We’re reminded of it every day when we tune into NPR on the way to work or turn on any media station at night. This omnipresent “elephant in the room” isn’t good for business, and it certainly isn’t good for morale. Michigan and Illinois alone have 11.2% and 9.2% unemployment, respectively.
How can we fix it? How can you and I make a difference?
The truth is, I don’t think we’ve ever really lost sight of how to apply our vast knowledge as a nation. As our economy shifts to a more global one, other countries advance and become more competitive. They see our industrialized success as an example and push us harder than ever before to keep our competitive edge.
Living in Michigan near auto industry capital, I see cars on a frequent basis proudly displaying bumper stickers that say “Out of a Job Yet? Stop Buying American.”
Whether meant to warn as a result of their current situation or not, these drivers offer a somber reminder and a reality. It really does matter, on a macro and micro economic scale, what products we buy and where they come from. This trend to buy American products continues to garner greater attention in mainstream society, but I feel we only pay attention to the origin of particular household products, such as t-shirts or new wrenches.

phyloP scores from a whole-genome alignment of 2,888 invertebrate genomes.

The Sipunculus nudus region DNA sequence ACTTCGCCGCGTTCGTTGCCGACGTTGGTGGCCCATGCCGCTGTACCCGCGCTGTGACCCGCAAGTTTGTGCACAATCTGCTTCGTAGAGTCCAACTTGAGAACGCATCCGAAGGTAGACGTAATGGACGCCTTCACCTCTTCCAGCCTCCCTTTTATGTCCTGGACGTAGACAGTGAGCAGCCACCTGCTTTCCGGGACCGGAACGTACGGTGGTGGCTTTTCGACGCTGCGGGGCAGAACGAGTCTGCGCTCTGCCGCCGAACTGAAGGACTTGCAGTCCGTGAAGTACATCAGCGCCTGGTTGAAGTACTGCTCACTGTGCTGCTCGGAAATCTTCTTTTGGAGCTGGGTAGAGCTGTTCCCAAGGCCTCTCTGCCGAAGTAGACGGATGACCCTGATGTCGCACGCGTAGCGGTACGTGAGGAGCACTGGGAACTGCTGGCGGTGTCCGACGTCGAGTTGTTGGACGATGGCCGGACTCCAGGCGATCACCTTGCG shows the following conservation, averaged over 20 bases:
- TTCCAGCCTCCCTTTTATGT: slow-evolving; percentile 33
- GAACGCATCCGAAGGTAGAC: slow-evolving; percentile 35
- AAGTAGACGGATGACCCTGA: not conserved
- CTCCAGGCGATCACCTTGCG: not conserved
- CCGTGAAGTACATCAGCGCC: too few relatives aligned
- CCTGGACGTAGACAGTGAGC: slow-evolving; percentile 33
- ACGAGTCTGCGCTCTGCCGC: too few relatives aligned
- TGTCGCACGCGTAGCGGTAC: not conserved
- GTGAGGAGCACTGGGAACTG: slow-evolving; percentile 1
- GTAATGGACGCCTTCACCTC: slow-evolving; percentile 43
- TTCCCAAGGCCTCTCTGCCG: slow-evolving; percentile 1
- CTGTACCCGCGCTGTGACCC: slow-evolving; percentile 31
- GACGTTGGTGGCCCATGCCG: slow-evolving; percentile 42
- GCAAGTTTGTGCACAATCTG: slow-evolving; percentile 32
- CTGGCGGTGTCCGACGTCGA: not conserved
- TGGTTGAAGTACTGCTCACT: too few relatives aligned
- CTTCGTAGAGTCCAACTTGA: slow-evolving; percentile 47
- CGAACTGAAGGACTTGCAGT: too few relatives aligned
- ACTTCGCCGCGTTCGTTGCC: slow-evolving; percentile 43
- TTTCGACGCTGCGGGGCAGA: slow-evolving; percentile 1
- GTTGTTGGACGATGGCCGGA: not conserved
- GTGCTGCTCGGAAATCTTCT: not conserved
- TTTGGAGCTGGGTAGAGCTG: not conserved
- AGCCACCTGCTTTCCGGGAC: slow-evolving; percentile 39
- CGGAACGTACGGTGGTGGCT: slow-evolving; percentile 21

So, let’s go back to the beginning. How do we fix our unemployment? I think the answer is twofold.
First, as a society, I think we need to commit to not accepting skyrocketing unemployment. Just last week the USDA and the Obama Administration announced that they will be creating jobs now in rural America through various programs in 41 states.
Second, we need to continue take a serious look at where our products, especially fuel, come from. Ask yourself: Where were they made? What communities do they impact? Does the revenue from my purchase stay within my economy, or state, helping my neighbors, families and friends? We don’t always have the ability to buy American-made products anymore, but we absolutely do have that option with fuel.
To celebrate Alternative Fuels Day today, I encourage you to look at the pump when you fill up to see how much biofuel is in your gasoline. That percentage, small or large, is the direct result of hard work from families throughout the Midwest.
A lot of people—politicians, business and industry leaders alike—think they know who or what to blame for the downslide or stagnation in our current economy. Whatever the cause, the solutions are clear.
We need to focus on viable, effective solutions to putting our ingenuity back to work through American made, American bought—biofuels.
University of Michigan
Author of Fuel for Thought